Start at the car park entrance and turn right instead of crossing the bridge. Then, go uphill on a gravel track and immediately turn right onto a level track. Walk 25 yards and then turn left up the stone steps. Follow the winding path through the bracken. Go through a gate, turn right, and follow the path into the woodland. Keep straight on this path. When you reach a junction with a stony track, turn right downhill. At the bottom, turn left to cross a footbridge. Bear right and pass Falling Foss Tea Garden, keeping the fence to your left.

Exercise caution if you descend to the waterfall, as it can be very slippery. This route is not recommended for children. After passing through a gap in an old low wall, you will reach a signpost for the Falling Foss car park. Turn right here and head uphill through the woodland. Another gap in a wall at the top will lead you to bear right. Take the track at the far end of the car park and follow the path down through the woodland. A path will join from the right, and you should continue left to cross a footbridge. Proceed through the woodland alongside May Beck. Finally, ascend the steps and pass through a gate. Continue ahead along the beck to return to the car park.


Mulgrave Woods

Mulgrave Woods is situated in the valley below the village of Lythe. The beautiful estate provides a lovely setting for a leisurely family stroll or a longer circular walk. The Mulgrave Estate owns and manages the woodland and has established several trails throughout the area.

Mulgrave Woods in Autumn.

One of the gems you will come across whilst visiting is the ruins of Mulgrave Castle. This is also a great place to get a panoramic view of the valley.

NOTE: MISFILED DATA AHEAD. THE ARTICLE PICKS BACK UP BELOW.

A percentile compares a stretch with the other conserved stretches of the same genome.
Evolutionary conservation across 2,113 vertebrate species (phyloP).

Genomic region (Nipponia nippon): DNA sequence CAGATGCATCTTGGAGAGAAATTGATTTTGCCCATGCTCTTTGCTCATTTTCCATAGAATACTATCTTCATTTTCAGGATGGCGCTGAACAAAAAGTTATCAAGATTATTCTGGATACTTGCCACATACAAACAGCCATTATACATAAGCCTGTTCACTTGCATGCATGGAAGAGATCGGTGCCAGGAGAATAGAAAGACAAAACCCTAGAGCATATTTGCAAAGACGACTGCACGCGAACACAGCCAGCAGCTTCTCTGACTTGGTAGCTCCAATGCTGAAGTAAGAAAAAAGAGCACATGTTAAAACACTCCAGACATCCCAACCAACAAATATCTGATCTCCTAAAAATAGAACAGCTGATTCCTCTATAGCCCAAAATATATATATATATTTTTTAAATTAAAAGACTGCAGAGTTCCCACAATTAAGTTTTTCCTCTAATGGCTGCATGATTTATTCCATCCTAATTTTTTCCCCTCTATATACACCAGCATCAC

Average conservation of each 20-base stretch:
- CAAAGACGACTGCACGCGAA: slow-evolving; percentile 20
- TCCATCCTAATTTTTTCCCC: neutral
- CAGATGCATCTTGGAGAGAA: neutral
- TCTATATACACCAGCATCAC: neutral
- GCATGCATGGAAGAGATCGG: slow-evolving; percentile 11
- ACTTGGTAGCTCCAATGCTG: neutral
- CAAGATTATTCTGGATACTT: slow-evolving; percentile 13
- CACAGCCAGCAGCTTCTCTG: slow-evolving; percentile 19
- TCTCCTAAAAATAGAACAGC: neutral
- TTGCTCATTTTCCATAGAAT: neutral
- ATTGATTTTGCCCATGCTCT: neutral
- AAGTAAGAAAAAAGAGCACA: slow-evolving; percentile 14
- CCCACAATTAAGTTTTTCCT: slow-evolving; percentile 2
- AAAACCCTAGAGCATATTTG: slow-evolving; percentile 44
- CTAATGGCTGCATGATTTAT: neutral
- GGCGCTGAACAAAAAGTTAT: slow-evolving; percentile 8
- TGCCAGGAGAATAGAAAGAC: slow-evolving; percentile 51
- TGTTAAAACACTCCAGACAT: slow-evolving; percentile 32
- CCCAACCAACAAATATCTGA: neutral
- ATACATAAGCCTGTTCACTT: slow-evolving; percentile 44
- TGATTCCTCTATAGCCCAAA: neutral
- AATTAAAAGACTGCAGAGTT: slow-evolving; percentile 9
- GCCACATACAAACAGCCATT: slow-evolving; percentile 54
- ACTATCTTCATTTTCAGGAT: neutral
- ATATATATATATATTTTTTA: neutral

You can also access the formal gardens at Mulgrave at certain times of the year. They are beautiful and well worth a visit. You can find garden open days on the Mulgrave Estate website.

Mulgrave Woods is only open to the public on Wednesdays, Saturdays, and Sundays and is closed during May.

Mulgrave Estate, Whitby Y021

Sandsend to Mulgave Circular Walk

The best way to get to Mulgrave Woods is via the Sandsend to Mulgrave 4-mile (6.4km) circular walk. The walk begins at Sandsend on the coast, with a convenient car park west of the beach. From there, the westward path follows the East Bow Beck for about a mile until reaching Mulgrave Castle. 

After exploring the castle, the route continues alongside Sandsend Beck, returning to the car park. For those seeking a longer walk, Sandsend is part of the Cleveland Way, offering a dramatic coastal route with abundant wildlife. Follow the path east to reach Whitby or head north to Runswick Bay.

 You can follow the full route here.


Egton and Glaisdale

Egton is a lovely place to visit. It is home to the famous annual Egton Show, one of the country’s largest agricultural shows. Egton Bridge is a nearby hamlet on the River Esk, which runs through the heart of the North York Moors. The stone bridge that crosses the Esk here was rebuilt in 1992 after a flood destroyed it in the 1930s. The area around Egton Bridge is popular with hikers and walkers, as it offers stunning views of the surrounding countryside.

Egton, Whitby Y021

Beggars Bridge.

Glaisdale and Egton Bridge Circular Walk

There is a moderate Glaisdale and Egton Bridge Circular Walk. It is 5 miles (8km) and takes roughly 2 hours and 20 minutes to complete. This walk is highlighted by the stunning Beggar’s Bridge and the ancient stone steps that wind through the enchanting bluebell woods near both settlements. 

Girl on Beggars Bridge.

The walk mainly follows field paths and woodland tracks, with some caution advised on the occasionally slippery stone trods. Additionally, a few miles of walking are on minor roads, so please be vigilant. Finally, expect to see farm animals on this walk, so keeping your dogs on a short lead is best. 

Click here for the full route.


With every step, we find a new appreciation for the beautiful outdoor areas so close to Whitby. They are maintained so well, and we are fortunate to visit them often, free of charge. Please leave every outdoor space as you find it and enjoy these woodland walks in Whitby.